“Members of the Saudi-led coalition have sought to avoid international legal liability by refusing to provide information on their role in alleged unlawful airstrikes in Yemen,” reads the Human Rights Watch report, published Friday. It added the group had urged the coalition to release data on their investigations and laws-of-war violations, to which it didn’t reply.
The report particularly mentions the August 25 attack on the Yemeni capital, Sanaa, conducted by the Saudi-led coalition. According to HRW, more than two dozen residents were killed or injured in the airstrike on Faj Attan area, which the coalition spokesman described as “collateral damage” in an “unintentional incident.”
Following the global condemnation, the coalition command admitted “a technical mistake” and claimed that “all post-action procedures” and “comprehensive review of selected military objects” were completed.
With the spokesman, Colonel Turki al-Maliki, having expressed “deep sorrow” to civilians and “sincere sympathy”with their relatives, the coalition didn’t furnish any detail on member forces, who took part in the bombardment.
“No coalition member can claim clean hands in Yemen until all its members explain their role in scores of documented unlawful attacks,” HRW Middle East Director Sarah Leah Whitson argues in a statement accompanying the report.
“It borders on the absurd for the coalition to claim its own investigations are credible when it refuses to release even basic information like which countries participated in an attack and whether anyone has been held accountable.”
Sixteen people were killed and 17 more wounded, including children, says one of the civilians, Muhammad Mea’sar, whose house was destroyed in the airstrikes on August 25.
“Yemeni civilians who are paying the price of this war deserve far more than blanket denials or generic expressions of sympathy,” Whitson said.
“UN member countries should make crystal clear to coalition members that they are failing to meet even basic standards for transparency, and that – as none of the warring parties seem willing to do so – the Human Rights Council will step in and make sure these violations are investigated,” she added.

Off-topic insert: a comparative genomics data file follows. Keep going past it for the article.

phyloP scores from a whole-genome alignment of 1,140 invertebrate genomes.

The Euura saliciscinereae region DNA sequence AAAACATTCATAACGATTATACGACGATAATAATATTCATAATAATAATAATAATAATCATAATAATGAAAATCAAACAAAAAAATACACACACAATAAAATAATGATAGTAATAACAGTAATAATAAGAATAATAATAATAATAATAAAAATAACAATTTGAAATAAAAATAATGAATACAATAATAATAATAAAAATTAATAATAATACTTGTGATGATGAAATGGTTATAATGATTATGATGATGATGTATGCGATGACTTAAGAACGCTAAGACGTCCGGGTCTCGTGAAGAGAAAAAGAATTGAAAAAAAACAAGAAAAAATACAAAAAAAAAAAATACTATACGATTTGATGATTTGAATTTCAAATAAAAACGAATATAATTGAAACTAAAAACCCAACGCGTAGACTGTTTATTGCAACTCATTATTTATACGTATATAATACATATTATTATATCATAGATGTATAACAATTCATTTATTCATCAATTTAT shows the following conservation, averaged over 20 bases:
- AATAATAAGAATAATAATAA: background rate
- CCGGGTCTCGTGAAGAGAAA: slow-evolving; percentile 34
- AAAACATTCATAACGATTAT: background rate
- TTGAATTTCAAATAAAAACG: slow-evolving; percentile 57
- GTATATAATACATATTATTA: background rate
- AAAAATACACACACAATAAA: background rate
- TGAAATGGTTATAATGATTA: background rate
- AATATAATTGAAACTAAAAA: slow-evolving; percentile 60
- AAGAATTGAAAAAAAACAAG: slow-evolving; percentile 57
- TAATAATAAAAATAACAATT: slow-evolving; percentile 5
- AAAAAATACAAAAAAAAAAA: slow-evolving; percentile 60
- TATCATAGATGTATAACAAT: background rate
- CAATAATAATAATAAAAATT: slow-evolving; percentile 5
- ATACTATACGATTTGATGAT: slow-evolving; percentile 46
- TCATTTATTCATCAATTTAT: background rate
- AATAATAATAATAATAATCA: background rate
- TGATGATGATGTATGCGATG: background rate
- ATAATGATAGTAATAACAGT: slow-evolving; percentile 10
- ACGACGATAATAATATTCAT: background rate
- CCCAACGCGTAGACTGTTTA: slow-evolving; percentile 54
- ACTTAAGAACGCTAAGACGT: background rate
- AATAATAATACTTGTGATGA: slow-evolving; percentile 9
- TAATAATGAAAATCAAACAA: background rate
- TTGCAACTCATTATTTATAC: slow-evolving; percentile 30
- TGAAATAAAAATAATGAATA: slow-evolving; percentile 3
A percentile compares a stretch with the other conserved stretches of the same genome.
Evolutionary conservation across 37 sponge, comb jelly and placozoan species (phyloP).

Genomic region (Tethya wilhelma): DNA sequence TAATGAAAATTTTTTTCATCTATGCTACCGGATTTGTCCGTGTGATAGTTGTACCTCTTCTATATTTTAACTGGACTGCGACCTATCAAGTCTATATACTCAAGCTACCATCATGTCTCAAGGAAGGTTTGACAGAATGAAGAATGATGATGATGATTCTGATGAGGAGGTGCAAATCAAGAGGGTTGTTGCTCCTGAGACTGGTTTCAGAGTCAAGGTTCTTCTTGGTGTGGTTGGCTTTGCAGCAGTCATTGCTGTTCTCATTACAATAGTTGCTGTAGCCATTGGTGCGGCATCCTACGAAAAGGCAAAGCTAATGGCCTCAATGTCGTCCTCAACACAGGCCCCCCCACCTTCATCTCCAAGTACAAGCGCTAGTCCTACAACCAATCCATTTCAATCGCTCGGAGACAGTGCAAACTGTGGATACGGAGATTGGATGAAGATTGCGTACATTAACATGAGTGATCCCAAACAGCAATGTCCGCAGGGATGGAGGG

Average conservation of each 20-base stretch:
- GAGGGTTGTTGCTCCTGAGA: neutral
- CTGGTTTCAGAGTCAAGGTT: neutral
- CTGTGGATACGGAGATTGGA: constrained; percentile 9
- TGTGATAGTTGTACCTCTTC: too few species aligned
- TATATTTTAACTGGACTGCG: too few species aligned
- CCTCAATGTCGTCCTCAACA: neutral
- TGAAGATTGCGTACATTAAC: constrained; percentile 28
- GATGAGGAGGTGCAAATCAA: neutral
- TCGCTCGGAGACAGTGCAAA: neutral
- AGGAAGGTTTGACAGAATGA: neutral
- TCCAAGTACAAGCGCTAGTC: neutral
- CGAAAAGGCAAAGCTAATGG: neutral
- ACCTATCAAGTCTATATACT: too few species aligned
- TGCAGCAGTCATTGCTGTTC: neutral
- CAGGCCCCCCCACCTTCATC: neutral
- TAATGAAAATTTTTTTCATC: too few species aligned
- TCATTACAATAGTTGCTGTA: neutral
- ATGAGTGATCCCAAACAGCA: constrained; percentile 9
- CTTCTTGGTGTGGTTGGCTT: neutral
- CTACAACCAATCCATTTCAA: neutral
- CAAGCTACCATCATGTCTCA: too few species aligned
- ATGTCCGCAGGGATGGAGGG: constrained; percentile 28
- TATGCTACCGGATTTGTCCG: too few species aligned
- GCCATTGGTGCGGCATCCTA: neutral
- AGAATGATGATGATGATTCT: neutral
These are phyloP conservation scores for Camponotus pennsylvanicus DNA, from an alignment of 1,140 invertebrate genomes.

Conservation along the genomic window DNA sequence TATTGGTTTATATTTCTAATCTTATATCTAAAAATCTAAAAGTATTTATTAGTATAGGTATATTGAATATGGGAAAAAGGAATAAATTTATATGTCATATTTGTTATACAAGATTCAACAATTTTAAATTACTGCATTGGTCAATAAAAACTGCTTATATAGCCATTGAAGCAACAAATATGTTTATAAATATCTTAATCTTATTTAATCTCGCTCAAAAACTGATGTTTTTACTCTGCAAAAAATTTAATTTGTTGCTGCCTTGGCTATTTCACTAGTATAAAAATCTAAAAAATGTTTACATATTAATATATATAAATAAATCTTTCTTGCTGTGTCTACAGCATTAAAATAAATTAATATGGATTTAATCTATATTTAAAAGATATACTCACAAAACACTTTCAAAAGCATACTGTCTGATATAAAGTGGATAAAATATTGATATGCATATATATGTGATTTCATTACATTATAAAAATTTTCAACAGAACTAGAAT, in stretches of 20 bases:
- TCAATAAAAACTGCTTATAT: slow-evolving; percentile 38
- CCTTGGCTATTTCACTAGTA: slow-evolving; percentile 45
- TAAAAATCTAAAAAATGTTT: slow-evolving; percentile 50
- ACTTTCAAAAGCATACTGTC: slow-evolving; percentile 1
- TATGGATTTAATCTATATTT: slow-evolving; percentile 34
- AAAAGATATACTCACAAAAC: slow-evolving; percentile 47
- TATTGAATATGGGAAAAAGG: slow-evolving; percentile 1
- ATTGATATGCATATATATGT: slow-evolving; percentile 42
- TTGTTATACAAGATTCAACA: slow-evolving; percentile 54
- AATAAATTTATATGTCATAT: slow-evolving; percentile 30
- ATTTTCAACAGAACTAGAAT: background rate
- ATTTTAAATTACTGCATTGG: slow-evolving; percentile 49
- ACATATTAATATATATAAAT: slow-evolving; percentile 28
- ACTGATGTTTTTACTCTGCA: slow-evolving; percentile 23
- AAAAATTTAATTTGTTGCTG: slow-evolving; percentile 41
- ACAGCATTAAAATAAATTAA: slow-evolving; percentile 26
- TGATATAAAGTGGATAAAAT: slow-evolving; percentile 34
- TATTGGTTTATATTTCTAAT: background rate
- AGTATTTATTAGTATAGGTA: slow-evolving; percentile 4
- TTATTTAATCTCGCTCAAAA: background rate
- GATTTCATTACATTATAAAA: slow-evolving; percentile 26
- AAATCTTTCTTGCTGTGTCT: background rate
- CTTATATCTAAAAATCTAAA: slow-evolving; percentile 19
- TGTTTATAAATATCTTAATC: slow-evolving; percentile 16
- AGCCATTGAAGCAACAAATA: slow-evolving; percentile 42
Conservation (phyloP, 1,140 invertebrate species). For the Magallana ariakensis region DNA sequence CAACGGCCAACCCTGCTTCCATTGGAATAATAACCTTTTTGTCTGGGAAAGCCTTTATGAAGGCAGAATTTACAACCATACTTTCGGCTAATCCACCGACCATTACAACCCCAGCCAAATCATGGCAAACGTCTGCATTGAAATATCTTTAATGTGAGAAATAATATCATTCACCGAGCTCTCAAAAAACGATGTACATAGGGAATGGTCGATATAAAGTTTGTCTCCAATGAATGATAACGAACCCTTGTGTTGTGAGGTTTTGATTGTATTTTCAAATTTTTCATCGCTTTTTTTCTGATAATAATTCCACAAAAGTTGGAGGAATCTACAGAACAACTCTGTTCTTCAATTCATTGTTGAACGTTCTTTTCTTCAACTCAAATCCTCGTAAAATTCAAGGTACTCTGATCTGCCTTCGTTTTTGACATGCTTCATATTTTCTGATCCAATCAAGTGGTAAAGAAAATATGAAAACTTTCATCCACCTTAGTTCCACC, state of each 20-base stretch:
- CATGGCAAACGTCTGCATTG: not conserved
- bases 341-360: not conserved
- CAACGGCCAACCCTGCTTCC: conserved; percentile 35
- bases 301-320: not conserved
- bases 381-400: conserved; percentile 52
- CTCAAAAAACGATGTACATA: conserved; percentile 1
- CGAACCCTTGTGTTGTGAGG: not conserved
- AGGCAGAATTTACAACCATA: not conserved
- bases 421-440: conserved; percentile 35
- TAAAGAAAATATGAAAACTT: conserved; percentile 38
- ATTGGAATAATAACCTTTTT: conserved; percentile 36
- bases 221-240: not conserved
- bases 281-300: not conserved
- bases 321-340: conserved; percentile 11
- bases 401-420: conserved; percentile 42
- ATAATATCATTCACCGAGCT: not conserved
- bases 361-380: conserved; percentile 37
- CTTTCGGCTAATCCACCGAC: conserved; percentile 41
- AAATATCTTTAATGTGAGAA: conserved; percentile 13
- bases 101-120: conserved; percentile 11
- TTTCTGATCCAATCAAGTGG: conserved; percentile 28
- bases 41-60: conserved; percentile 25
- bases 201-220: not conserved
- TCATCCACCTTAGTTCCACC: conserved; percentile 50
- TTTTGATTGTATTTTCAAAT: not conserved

Bahrain, Kuwait, United Arab Emirates (UAE), Egypt, Jordan, Morocco and Sudan, with Saudi Arabia in the lead have been carrying out an aerial military campaign in support of ousted Yemeni President Abd-Rabbu Mansour Hadi since March 2015. The campaign targets the remnants of the country’s military loyal to former President Ali Abdullah Saleh and the Houthi rebels.
The constant airstrikes have brought the nation to what the UN called “the largest humanitarian crisis in the world.” The extent of devastation is staggering. Since March 2015, the conflict saw 13,609 civilian casualties, including 5,021 killed and 8,588 injured, according to the UN Human Rights Office of the High Commissioner figures, which note, however, the death toll might exceed more than 11,000.
The UN Office for the coordination of humanitarian affairs says some 20.7 million people need some sort of humanitarian aid, with 17 million, or 60 percent of Yemen’s population, suffering food insecurity.
As Yemen turned into a fertile breeding ground for bacterial infections, an estimated 5,000 new cases of cholera occurs every day, with the total reaching half a million in August, according to WHO. The disease has already claimed 2,000 lives. An estimated 14.8 million people are feared to lack access to basic healthcare in the future, according to Doctors Without Borders (MSF).
The bombings, including “scores that appear to violate the laws of war, some of which may be war crimes,” as HRW says, destroyed Yemen’s infrastructure, damaging the country’s already-crippled economy.
With no end in sight for the conflict, HRW along with 56 other rights groups earlier called on the UN to look into alleged “violations and abuses of international human rights law and international humanitarian law,” committed both by the coalition forces and Houthi.
Fifty-seven signatories urged the Human Rights Council to create an independent international inquiry, since “the victims of abuses in Yemen cannot afford to wait longer.”